Kathmandu, June 10
The Ministry of Finance has allowed airline companies to import spare parts at one per cent customs tax like in the previous days. Prior to this, on June 3, the Airlines Operators’ Association of Nepal (AOAN) had issued a press statement stating that air services may be interrupted due to lack of spare parts as the customs office refused to release the spare parts at one per cent customs tax.
As per the new Finance Act, one per cent customs tax will be levied on propellers, rotor blades, wheel brakes, steering, landing gears, window-sills and engines. All the other spare parts will invite 30 per cent customs tax, as per the act. Previously, all spare parts were allowed to be imported at one per cent tax.
Following the new act, the customs office had not released those spare parts for which 30 per cent tax was to be levied. However, the Finance Ministry has stated that all spare parts can be imported at one per cent customs tax.
Meanwhile, the confusion regarding the customs tax was created due to the 55th annual report of the Office of the Auditor General (OAG). The report had mentioned that airline companies were not paying customs tax on spare parts besides the aforementioned ones. The ones not mentioned in the list are referred to as ‘other spare parts’. After the OAG report was made public, the customs office had halted the release of ‘other spare parts’.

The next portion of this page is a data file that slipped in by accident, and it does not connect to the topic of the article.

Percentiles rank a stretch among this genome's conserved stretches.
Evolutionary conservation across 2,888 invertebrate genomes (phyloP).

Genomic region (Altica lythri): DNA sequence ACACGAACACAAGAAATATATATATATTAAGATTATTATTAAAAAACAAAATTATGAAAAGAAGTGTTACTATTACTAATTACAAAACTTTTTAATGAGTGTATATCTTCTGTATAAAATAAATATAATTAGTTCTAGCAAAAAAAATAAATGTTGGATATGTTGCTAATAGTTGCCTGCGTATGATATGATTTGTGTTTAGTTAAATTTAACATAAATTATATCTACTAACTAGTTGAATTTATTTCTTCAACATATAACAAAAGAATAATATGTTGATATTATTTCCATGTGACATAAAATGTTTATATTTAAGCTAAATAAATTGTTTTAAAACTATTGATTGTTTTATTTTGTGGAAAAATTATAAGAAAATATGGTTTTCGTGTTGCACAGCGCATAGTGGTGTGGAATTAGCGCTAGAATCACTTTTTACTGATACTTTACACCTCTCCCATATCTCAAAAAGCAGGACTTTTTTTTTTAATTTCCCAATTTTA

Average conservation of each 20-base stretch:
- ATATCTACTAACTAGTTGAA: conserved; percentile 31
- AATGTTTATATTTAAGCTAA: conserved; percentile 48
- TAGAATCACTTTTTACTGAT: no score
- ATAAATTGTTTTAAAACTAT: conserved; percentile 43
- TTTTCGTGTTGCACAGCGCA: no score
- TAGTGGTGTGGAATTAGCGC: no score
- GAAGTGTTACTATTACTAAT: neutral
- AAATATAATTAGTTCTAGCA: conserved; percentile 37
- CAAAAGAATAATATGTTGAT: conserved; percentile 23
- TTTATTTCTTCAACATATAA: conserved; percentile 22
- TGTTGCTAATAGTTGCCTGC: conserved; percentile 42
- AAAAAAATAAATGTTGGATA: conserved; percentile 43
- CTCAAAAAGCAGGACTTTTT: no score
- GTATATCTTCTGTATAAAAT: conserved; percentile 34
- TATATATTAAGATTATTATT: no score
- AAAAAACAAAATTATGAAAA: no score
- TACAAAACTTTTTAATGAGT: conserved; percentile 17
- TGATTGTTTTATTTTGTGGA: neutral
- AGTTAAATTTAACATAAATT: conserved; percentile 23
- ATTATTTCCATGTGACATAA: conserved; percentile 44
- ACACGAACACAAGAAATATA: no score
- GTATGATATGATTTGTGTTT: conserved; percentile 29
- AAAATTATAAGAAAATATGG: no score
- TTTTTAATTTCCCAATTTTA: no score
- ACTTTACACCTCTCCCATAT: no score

“The confusion over customs tax on ‘other spare parts’ has now been cleared by the Finance Ministry. With this, the airline operators can now import other spare parts also by paying one per cent customs tax same as before,” said Pabitra Karki, president of AOAN.
Earlier, AOAN had sought support from concerned authorities on the issue. After the concerned authorities did not respond to the association’s request, it had published a press statement stating that air services could be interrupted.
“We had requested the Ministry of Culture, Tourism and Civil Aviation, Ministry of Finance, OAG, Department of Customs and Civil Aviation Authority of Nepal to resolve the issue but they only assured us verbally of doing the needful,” he said, adding, “That is why we issued a press statement informing them that air services could be interrupted.”
Moreover, the new Financial Act has also waived 13 per cent value added tax (VAT) on import of spare parts. Prior to this, the airline companies had been paying one per cent customs tax along with 13 per cent VAT on import of spare parts.
Airline operators had been seeking VAT waiver on import of spare parts for a long time citing that it was necessary to make the domestic airline sector stronger and competitive.
As per the act, VAT on spare parts of helicopters weighing between 2,000 kg to 15,000 kg has been removed. Similarly, VAT has been removed for spare parts of aircraft weighing more than 15,000 kg.
A version of this article appears in print on June 11, 2019 of The Himalayan Times.